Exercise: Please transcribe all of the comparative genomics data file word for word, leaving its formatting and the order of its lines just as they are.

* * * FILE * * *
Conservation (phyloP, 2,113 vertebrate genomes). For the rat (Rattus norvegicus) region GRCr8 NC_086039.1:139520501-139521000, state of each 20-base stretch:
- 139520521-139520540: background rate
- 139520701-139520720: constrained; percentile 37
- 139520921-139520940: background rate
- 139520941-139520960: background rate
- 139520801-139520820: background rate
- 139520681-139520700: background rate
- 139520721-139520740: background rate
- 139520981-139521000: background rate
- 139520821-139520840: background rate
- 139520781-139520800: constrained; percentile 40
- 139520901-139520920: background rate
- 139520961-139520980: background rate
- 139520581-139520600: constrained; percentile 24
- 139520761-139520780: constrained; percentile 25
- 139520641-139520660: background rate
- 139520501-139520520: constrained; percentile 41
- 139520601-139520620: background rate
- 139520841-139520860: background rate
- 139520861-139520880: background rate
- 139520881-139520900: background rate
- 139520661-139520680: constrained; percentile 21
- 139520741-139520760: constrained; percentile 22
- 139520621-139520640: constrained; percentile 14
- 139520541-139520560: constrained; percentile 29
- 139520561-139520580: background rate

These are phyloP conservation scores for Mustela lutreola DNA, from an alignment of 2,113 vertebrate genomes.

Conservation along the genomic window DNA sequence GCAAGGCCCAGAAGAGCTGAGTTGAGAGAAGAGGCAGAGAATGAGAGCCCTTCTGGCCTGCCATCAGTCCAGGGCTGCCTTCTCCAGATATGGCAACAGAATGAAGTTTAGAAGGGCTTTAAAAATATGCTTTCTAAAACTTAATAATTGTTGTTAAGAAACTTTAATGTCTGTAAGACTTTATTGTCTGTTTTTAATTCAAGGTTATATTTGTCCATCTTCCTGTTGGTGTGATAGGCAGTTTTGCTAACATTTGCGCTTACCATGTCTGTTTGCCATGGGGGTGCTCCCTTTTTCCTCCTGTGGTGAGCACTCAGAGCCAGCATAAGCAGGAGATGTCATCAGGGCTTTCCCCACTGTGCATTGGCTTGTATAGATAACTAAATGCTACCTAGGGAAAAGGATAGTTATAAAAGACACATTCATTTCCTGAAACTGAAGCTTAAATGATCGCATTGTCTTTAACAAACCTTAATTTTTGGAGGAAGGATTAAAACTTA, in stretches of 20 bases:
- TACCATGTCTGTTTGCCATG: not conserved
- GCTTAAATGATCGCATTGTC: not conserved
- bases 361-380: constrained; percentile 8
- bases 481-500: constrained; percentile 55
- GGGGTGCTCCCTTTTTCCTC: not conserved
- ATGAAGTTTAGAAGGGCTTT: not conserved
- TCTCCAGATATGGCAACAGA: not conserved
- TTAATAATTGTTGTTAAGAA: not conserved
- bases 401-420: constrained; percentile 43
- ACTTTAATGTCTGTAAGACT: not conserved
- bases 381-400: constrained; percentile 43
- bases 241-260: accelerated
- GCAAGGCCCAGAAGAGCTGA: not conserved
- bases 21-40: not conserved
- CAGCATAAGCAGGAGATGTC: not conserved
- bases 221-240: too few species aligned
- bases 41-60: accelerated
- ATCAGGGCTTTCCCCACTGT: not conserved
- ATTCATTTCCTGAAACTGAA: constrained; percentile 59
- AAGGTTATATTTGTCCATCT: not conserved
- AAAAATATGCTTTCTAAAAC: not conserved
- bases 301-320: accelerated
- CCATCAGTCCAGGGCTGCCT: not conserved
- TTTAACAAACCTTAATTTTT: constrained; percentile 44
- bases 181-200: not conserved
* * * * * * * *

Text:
Conservation (phyloP, 2,113 vertebrate genomes). For the rat (Rattus norvegicus) region GRCr8 NC_086039.1:139520501-139521000, state of each 20-base stretch:
- 139520521-139520540: background rate
- 139520701-139520720: constrained; percentile 37
- 139520921-139520940: background rate
- 139520941-139520960: background rate
- 139520801-139520820: background rate
- 139520681-139520700: background rate
- 139520721-139520740: background rate
- 139520981-139521000: background rate
- 139520821-139520840: background rate
- 139520781-139520800: constrained; percentile 40
- 139520901-139520920: background rate
- 139520961-139520980: background rate
- 139520581-139520600: constrained; percentile 24
- 139520761-139520780: constrained; percentile 25
- 139520641-139520660: background rate
- 139520501-139520520: constrained; percentile 41
- 139520601-139520620: background rate
- 139520841-139520860: background rate
- 139520861-139520880: background rate
- 139520881-139520900: background rate
- 139520661-139520680: constrained; percentile 21
- 139520741-139520760: constrained; percentile 22
- 139520621-139520640: constrained; percentile 14
- 139520541-139520560: constrained; percentile 29
- 139520561-139520580: background rate

These are phyloP conservation scores for Mustela lutreola DNA, from an alignment of 2,113 vertebrate genomes.

Conservation along the genomic window DNA sequence GCAAGGCCCAGAAGAGCTGAGTTGAGAGAAGAGGCAGAGAATGAGAGCCCTTCTGGCCTGCCATCAGTCCAGGGCTGCCTTCTCCAGATATGGCAACAGAATGAAGTTTAGAAGGGCTTTAAAAATATGCTTTCTAAAACTTAATAATTGTTGTTAAGAAACTTTAATGTCTGTAAGACTTTATTGTCTGTTTTTAATTCAAGGTTATATTTGTCCATCTTCCTGTTGGTGTGATAGGCAGTTTTGCTAACATTTGCGCTTACCATGTCTGTTTGCCATGGGGGTGCTCCCTTTTTCCTCCTGTGGTGAGCACTCAGAGCCAGCATAAGCAGGAGATGTCATCAGGGCTTTCCCCACTGTGCATTGGCTTGTATAGATAACTAAATGCTACCTAGGGAAAAGGATAGTTATAAAAGACACATTCATTTCCTGAAACTGAAGCTTAAATGATCGCATTGTCTTTAACAAACCTTAATTTTTGGAGGAAGGATTAAAACTTA, in stretches of 20 bases:
- TACCATGTCTGTTTGCCATG: not conserved
- GCTTAAATGATCGCATTGTC: not conserved
- bases 361-380: constrained; percentile 8
- bases 481-500: constrained; percentile 55
- GGGGTGCTCCCTTTTTCCTC: not conserved
- ATGAAGTTTAGAAGGGCTTT: not conserved
- TCTCCAGATATGGCAACAGA: not conserved
- TTAATAATTGTTGTTAAGAA: not conserved
- bases 401-420: constrained; percentile 43
- ACTTTAATGTCTGTAAGACT: not conserved
- bases 381-400: constrained; percentile 43
- bases 241-260: accelerated
- GCAAGGCCCAGAAGAGCTGA: not conserved
- bases 21-40: not conserved
- CAGCATAAGCAGGAGATGTC: not conserved
- bases 221-240: too few species aligned
- bases 41-60: accelerated
- ATCAGGGCTTTCCCCACTGT: not conserved
- ATTCATTTCCTGAAACTGAA: constrained; percentile 59
- AAGGTTATATTTGTCCATCT: not conserved
- AAAAATATGCTTTCTAAAAC: not conserved
- bases 301-320: accelerated
- CCATCAGTCCAGGGCTGCCT: not conserved
- TTTAACAAACCTTAATTTTT: constrained; percentile 44
- bases 181-200: not conserved